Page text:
Mark Webber has said that he hopes Fernando Alonso isn’t going to struggle in his comeback and suffer a similar decline to Valentino Rossi in MotoGP.
Alonso generated great excitement when it was announced he’d be returning to the field for this season with the Alpine team – an outfit he knows well given their Renault roots.
He did, of course, win two Drivers’ titles with the Renault team back in 2005 and 2006 and there’s a case to suggest he should have won even more with his talent but, for one reason or another, he never added to his tally.
At Alpine this season there isn’t going to be a title challenge – that much is certain – but Alonso returned with a view to the new regulations coming into the sport in 2022 potentially helping him get back to the front of the grid.
For Webber, though, any comeback has its potential pitfalls and, after a retirement in Bahrain thanks to a sandwich wrapper in his brake duct and a 10th-placed finish at Imola – one behind his team-mate Esteban Ocon who also out-qualified him that weekend – the Spaniard needs to be careful of them.
He said to Marca:
“I’m a superfan of Fernando and he knows that.
“He was something spectacular. But I was worried because I knew it wouldn’t be easy for him, it’s a fact that it’s been complicated. When your name’s Alonso, Schumacher, Lauda…comebacks can be complicated. It’s been proven in many sports.
“I don’t doubt, far from it, Fernando’s motivation. He’s extraordinary, very versatile with many types of cars, but Formula 1 doesn’t understand patience. It’s the pinnacle, you can’t apologise and say ‘I need more time’.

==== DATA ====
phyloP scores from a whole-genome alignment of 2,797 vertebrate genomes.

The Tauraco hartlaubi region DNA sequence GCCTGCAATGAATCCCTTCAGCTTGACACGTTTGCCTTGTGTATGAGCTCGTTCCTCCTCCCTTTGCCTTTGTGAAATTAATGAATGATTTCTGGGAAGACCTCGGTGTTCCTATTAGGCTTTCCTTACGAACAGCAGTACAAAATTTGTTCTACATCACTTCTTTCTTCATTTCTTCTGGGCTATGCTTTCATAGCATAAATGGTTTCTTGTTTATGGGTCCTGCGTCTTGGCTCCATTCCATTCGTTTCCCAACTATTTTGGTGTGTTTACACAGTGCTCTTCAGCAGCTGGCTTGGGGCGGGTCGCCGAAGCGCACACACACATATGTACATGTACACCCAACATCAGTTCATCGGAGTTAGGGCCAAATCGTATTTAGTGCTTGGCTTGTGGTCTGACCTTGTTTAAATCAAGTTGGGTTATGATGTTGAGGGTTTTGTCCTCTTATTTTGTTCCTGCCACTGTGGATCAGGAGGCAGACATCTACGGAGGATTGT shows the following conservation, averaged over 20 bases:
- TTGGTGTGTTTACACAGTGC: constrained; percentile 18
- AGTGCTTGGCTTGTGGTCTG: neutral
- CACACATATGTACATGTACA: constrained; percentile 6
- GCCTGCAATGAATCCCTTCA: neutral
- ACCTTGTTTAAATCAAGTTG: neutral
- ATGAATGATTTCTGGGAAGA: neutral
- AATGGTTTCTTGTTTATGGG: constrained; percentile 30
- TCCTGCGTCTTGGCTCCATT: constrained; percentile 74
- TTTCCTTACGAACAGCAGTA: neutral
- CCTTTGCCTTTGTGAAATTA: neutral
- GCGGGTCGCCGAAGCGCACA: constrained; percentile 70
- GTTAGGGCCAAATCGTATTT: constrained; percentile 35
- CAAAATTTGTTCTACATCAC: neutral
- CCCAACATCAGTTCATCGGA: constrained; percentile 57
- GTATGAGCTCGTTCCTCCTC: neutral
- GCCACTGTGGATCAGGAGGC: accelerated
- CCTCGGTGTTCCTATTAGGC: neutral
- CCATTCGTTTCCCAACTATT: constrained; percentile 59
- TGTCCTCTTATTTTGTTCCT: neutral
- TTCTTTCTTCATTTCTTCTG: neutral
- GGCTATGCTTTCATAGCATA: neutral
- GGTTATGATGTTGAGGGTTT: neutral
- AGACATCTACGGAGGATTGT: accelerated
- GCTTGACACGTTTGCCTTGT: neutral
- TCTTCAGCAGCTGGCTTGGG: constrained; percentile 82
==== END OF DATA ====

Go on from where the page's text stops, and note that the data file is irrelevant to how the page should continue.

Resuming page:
“Why is that? Because in F1 you always have to be ready and he knows that.”
Webber continued to ponder whether age would be a limiting factor in Alonso getting right back to the front of the grid in the seasons to come, drawing comparisons with MotoGP legend Valentino Rossi and his struggles this season:
“That’s my question – can Fernando today surpass the Fernando of 15 years ago?
“He’s just as good, he has more experience but… is he really as fast, as brave? That’s a question only he can answer. I’m always positive about him, but the facts are different.
“Look at Valentino Rossi. He’s suffering, it’s horrible, I hate to see him, I refuse to see him like this. We know he can turn it around because we trust him, but the stopwatch never lies, it’s the damned reality.”
Alonso won’t be challenging for wins this season but that’s down more to the car than anything else.
In Bahrain he looked pretty solid before an unfortunate retirement and, though he finished behind Ocon at Imola, he did at least register a points-finish.
He’s two races into his comeback and there’s still certainly more to come from the Spaniard – we just need to wait and see exactly how much.